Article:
Hot Irish Battles

Catalpa

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21 September 1795: The Battle of the Diamond on this day. This deadly encounter took place at a little crossroads in north County Armagh between the Protestant ‘Peep O Day Boys’ and the Catholic ‘Defenders’, both of which were semi paramilitary groups fighting for power in the County at that time. While there was always tension between the adherents of both religions this was exacerbated by the situation in Armagh where the Linen industry was the economic powerhouse of the County and indeed one of the major industries in Ireland at that time. Both sides wanted a cut of the economic benefits that ensued from this lucrative industry but the Protestants viewed the steady encroachment of the Catholics into an Industry they saw as ‘theirs’ as something to be stamped out.

Tension had been building in the area for days and attempts at mediation had met with a certain level of success. The Protestants though were clearly being reinforced with weaponry as numbers of ‘off duty’ members of the Crown Forces arrived on the scene, which gave them a considerable advantage over their opponents in anything other than a melee. By the morning of Monday 21 September it looked like the situation had calmed down enough that hundreds of men from both sides gathered on the hills around the area would depart and bloodshed would be avoided.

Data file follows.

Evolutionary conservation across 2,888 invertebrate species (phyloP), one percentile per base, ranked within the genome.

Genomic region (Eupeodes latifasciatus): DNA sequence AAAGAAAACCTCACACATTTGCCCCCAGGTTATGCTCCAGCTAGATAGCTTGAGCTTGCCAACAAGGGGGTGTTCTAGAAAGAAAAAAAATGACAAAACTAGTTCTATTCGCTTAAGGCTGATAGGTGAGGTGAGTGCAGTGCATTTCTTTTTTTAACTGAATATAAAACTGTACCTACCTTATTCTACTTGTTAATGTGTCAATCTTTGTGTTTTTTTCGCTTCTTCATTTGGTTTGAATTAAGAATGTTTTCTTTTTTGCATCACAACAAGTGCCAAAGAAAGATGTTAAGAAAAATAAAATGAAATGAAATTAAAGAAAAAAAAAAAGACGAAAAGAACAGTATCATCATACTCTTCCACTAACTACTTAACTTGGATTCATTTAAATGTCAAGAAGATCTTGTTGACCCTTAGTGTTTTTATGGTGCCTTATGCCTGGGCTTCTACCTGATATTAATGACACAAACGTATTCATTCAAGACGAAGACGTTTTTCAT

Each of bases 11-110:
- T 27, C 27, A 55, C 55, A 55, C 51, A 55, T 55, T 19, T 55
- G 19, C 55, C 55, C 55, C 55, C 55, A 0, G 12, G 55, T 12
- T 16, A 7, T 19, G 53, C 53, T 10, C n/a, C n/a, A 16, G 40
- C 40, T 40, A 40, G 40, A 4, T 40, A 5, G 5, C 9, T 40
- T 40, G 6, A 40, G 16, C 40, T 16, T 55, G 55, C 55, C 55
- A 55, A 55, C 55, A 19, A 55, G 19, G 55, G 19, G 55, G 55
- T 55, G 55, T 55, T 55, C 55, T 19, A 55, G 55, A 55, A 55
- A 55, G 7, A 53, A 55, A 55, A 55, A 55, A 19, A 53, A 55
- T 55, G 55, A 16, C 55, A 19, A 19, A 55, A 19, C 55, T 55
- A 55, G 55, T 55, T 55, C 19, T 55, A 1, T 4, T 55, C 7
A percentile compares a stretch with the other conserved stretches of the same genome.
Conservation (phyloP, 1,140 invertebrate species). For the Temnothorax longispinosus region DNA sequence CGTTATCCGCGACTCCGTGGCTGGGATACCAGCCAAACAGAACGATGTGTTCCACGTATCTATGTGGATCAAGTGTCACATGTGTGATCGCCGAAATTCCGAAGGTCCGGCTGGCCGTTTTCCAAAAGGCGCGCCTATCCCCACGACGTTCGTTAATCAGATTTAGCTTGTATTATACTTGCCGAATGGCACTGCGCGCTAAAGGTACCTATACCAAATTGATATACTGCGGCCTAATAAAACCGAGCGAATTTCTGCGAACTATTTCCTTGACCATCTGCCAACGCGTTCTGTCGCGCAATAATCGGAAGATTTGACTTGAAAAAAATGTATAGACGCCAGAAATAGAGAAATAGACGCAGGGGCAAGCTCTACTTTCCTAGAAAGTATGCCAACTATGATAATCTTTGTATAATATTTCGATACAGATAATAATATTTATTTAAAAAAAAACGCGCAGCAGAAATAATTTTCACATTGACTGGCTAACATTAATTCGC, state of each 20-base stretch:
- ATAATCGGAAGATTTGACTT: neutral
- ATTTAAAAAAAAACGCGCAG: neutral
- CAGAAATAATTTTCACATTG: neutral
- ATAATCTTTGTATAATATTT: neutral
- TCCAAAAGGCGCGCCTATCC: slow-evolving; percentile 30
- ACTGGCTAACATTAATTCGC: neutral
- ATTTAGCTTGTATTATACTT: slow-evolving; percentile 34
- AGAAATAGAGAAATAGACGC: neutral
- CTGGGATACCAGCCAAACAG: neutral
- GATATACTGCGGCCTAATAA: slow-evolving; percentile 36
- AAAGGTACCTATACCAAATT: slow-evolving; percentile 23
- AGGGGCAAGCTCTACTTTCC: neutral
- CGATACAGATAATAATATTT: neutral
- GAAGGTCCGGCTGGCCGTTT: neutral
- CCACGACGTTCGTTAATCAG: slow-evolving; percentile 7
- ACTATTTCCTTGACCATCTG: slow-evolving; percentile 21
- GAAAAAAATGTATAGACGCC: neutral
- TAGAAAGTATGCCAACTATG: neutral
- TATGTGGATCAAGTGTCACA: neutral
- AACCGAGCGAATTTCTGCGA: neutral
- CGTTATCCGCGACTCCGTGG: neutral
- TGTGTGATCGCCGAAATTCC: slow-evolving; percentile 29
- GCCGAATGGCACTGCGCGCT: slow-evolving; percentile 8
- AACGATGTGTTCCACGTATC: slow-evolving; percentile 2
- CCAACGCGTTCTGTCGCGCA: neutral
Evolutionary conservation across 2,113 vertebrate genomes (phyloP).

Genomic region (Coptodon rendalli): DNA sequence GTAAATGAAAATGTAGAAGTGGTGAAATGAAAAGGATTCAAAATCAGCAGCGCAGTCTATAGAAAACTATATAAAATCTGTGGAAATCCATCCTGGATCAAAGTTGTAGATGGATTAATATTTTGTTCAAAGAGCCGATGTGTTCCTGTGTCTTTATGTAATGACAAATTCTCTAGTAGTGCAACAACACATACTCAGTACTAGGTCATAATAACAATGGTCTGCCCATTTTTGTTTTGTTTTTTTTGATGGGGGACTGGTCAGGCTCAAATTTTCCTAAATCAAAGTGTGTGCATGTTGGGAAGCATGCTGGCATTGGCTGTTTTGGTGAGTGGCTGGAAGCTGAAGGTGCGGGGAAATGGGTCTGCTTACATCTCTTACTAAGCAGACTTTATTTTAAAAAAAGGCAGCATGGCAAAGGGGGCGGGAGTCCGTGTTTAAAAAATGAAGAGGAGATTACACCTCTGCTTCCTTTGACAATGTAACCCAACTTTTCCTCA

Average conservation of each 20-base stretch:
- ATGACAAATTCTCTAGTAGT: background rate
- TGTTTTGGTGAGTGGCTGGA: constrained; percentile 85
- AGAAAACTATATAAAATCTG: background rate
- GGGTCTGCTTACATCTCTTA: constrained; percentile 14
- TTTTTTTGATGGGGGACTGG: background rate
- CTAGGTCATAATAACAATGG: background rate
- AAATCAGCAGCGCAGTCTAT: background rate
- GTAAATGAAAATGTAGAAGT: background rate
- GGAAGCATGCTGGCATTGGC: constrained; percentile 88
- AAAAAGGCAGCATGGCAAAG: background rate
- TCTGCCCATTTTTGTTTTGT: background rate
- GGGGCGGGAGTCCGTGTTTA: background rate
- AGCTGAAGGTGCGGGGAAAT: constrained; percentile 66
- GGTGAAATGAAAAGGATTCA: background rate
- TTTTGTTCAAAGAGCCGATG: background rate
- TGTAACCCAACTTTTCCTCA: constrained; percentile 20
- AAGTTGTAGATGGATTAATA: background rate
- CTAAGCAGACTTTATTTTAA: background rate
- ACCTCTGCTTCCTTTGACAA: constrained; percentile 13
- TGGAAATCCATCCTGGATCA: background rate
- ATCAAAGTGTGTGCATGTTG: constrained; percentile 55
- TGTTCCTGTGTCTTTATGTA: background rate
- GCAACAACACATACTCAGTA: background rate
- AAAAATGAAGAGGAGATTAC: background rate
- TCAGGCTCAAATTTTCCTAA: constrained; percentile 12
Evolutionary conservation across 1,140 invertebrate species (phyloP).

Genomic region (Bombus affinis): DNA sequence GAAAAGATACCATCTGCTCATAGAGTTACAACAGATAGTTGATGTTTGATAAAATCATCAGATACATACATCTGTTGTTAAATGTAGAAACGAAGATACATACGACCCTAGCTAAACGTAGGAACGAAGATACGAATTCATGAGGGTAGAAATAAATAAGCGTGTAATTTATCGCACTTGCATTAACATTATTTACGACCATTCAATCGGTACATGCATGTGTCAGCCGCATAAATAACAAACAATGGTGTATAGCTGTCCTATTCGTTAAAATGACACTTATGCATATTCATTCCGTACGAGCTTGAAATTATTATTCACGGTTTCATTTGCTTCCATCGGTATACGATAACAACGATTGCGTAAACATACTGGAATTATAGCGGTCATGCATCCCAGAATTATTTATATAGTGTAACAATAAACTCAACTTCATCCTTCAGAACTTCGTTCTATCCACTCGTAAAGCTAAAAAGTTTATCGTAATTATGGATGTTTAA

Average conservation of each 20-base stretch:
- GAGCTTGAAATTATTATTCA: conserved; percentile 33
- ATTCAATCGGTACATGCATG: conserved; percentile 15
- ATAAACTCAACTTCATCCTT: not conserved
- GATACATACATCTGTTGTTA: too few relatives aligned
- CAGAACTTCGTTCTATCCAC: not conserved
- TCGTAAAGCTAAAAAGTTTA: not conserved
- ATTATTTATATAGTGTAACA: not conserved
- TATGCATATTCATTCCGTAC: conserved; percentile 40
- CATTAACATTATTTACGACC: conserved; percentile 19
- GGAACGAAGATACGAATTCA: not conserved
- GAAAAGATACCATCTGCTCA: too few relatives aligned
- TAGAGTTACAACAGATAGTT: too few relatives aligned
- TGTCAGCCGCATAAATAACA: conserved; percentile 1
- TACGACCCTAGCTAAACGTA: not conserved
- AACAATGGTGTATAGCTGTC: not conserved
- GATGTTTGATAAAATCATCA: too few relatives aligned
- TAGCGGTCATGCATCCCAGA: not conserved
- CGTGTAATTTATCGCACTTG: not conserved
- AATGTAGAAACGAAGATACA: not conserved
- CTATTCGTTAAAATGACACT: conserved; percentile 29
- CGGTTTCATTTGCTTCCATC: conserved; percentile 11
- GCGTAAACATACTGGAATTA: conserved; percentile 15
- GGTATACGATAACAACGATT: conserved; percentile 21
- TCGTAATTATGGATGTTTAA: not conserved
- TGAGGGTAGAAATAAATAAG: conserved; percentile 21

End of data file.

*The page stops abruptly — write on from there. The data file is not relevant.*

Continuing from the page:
But as dawn broke the Defenders, egged on by men who had marched for miles to help them, descended onto the crossroads itself and seized the homestead of Dan Winter, a local Protestant. Daniel Winter and his sons defended their property as long as possible, having to retreat to the Diamond Hill when the thatch was fired. This was the trigger for the engagement to begin in earnest. The Protestants lined up their musket men along the brow of the hill and proceeded to open fire on the Catholics gathered around the Diamond.

From this position, they gained three crucial advantages: the ability to comfortably rest their muskets, allowing for more accurate shooting; and a steep up-hill location which made it hard for attackers to scale; and a direct line-of-sight to Winter's cottage which the Defenders made their rallying point. It was all over very fast with the Defenders been cut down in droves in what in effect was a Massacre. Perhaps as many as 30 Catholics lay dead and many scores more were wounded. The Defenders then fled taking as many of their injured men with them as they could carry.
In the aftermath of the ‘battle’, the Peep o' Day Boys retired to James Sloans inn in Loughgall, and it was here that James Wilson, Dan Winter, and James Sloan would found the Orange Order with the stated aim of ‘defending the King and his heirs so long as he supported the Protestant Ascendancy’.